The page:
Dominic Canzone was fed a complimentary statistic Tuesday afternoon and the Ohio State freshman turned on it like a belt-high fastball thrown across the heart of the plate.

The right fielder downplayed the fact he hadn’t committed an error in 83 chances spanning 46 games this season.

“The transition hasn’t been bad,” said Canzone, who played first base and pitched in high school. “Fly balls are generally easy to catch.”

Coach Greg Beals added context to Canzone’s fielding performance, which includes tracking wind-aided balls slicing toward the foul line.

“Right field is the toughest position in (Bill Davis Stadium),” Beals said. “Dom is often looking into a setting sun and the wind here often blows from left to right.”

In what has been an otherwise challenging season for the Buckeyes, Canzone is making the difficult look routine.

Freshmen don't often lead a team in batting average (.348) and slugging percentage (.471), but the Cuyahoga Falls Walsh Jesuit product has been excelling since mid-April. Canzone ranks second in the Big Ten in batting average in conference games and is among the favorites to win freshman of the year honors.

“There is a fire in him,” Beals said. “He’s a quiet leader being a freshman, but there’s (a fire) burning inside him that fuels his competitiveness. He has earned the respect of all of our team, but especially our hitters because they see the success he’s having and the rate he’s having it.”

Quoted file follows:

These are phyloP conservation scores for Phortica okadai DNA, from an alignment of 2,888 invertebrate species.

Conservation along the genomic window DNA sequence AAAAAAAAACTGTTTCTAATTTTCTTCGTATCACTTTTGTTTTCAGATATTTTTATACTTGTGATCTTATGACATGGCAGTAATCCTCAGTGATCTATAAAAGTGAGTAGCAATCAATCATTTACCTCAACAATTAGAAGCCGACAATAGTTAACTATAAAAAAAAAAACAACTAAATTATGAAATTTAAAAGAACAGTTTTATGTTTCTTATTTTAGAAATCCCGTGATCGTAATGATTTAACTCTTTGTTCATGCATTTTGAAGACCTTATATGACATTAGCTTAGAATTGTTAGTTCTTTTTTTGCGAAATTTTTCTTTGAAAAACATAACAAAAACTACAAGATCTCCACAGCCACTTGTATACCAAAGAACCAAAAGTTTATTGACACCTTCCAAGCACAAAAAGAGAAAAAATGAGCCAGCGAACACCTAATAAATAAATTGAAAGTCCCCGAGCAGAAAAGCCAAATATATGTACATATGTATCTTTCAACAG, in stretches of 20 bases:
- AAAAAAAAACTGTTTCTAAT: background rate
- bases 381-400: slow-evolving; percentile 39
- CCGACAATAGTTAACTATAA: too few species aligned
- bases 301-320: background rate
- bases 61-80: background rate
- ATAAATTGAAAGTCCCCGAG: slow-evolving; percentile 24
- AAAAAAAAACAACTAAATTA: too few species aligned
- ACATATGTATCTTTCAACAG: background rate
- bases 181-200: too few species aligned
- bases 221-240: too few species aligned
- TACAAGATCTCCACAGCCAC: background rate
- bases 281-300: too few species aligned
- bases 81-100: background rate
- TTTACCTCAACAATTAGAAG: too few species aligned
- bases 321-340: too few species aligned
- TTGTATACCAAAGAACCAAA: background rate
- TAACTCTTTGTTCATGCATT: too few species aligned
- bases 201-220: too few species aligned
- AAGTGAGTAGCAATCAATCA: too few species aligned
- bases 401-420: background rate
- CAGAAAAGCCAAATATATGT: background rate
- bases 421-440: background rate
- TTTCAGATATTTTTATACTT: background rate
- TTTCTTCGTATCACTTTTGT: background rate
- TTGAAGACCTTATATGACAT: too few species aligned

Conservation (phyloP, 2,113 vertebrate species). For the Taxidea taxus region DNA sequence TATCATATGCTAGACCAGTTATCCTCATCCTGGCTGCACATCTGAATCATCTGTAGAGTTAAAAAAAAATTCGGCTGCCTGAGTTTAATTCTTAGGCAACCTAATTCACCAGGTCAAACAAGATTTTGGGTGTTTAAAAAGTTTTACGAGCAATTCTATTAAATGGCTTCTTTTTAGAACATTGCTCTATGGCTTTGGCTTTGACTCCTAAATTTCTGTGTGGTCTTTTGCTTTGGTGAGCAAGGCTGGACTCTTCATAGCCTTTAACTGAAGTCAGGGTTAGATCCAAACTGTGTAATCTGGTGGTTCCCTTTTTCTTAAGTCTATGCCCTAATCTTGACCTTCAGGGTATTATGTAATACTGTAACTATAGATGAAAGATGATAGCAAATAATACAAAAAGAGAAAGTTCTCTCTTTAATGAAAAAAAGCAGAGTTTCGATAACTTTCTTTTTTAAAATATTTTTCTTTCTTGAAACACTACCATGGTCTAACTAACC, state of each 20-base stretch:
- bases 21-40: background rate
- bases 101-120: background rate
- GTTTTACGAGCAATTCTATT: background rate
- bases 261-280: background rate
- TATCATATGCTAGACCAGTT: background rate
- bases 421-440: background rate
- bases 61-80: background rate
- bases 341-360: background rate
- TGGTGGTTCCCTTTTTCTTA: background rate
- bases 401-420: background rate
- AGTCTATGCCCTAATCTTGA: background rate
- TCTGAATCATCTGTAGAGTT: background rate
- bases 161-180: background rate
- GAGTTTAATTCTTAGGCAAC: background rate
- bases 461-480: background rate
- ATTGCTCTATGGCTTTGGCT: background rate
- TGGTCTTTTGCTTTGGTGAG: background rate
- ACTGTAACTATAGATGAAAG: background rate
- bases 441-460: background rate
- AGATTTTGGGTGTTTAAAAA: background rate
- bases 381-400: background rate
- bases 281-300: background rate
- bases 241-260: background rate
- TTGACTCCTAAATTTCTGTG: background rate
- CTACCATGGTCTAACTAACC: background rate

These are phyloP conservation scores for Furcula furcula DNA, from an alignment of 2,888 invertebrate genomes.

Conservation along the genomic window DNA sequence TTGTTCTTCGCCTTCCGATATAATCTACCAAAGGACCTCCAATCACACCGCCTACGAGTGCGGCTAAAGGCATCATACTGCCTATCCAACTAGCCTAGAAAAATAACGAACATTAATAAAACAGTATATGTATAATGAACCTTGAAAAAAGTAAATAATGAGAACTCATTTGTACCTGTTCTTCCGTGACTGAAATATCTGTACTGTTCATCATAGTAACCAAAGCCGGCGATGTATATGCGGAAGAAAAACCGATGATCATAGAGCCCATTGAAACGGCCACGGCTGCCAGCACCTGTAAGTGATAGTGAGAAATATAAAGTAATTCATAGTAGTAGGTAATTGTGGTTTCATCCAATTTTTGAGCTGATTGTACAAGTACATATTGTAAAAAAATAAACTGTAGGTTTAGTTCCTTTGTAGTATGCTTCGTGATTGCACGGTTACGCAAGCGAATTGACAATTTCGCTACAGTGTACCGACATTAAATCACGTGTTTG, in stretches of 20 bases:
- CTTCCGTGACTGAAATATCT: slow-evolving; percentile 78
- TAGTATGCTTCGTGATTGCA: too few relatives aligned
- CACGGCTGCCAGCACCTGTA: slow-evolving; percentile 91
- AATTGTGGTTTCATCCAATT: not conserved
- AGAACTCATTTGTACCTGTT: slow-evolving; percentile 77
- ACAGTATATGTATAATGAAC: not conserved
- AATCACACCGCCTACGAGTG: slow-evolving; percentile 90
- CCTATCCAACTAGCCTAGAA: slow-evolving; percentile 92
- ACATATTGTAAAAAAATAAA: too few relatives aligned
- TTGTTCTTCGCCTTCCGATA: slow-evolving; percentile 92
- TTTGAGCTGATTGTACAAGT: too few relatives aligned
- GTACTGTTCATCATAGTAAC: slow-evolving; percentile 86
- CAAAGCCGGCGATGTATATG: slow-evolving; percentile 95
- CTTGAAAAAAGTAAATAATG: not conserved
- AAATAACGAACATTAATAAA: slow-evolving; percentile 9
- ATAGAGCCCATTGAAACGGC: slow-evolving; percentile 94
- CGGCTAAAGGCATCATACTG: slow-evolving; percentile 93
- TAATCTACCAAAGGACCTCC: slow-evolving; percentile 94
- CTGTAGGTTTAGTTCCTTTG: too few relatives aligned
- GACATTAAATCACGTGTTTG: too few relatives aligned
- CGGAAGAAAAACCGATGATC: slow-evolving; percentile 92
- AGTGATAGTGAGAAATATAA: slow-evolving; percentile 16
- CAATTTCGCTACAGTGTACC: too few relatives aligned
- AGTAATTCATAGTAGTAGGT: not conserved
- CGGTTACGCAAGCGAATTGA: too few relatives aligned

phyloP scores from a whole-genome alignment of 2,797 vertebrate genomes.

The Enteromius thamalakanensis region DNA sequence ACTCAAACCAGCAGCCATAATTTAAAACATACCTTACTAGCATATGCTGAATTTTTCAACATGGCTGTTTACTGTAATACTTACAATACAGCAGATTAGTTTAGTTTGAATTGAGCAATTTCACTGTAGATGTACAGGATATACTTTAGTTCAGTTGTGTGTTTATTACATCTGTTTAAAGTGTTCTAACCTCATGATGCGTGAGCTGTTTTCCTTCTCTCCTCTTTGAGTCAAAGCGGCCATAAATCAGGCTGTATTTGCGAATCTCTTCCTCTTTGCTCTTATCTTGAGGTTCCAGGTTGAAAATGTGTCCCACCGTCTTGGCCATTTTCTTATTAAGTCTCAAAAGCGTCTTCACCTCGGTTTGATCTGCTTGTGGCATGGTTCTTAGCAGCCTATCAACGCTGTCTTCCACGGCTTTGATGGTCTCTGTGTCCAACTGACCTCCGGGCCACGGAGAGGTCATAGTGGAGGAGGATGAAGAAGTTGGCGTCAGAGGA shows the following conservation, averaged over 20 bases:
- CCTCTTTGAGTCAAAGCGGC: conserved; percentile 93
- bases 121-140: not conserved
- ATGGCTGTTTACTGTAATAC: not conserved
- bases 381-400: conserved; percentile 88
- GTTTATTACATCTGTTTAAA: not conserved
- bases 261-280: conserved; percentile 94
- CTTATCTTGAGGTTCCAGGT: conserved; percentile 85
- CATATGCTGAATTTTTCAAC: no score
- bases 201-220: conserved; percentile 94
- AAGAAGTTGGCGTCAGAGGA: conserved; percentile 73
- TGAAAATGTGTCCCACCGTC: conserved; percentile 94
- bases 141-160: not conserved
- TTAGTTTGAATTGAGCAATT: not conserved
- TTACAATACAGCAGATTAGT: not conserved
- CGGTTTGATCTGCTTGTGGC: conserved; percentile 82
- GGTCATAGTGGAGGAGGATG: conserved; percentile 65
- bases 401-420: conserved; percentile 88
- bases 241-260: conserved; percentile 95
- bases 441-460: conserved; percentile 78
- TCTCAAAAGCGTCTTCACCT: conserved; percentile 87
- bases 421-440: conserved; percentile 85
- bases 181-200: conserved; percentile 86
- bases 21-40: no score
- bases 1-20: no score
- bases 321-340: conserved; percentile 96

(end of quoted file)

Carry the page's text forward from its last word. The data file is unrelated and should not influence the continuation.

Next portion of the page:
Canzone is a cornerstone in the Buckeyes’ rebuilding project. A year after winning the Big Ten tournament, Ohio State (21-32) won’t even quality for the tournament.

The Buckeyes lost seven starters from the 2016 club, including the top six hitters. Beals saw six players selected in last summer’s major-league draft, including four underclassmen.

The coach said early season struggles led to a collective loss of confidence. The Buckeyes, who are 7-14 in conference play, conclude their season with a three-game homestand against Indiana starting tonight. Underclassmen such as Canzone, Noah West, Conner Pohl and Jake Vance are keys to helping Ohio State return to its winning ways.

“We definitely have the talent,” Canzone said. “It’s about sticking with the process and understanding that we are good enough. More than anything, it’s really going out and doing it. We have the guys to compete for another Big Ten championship.”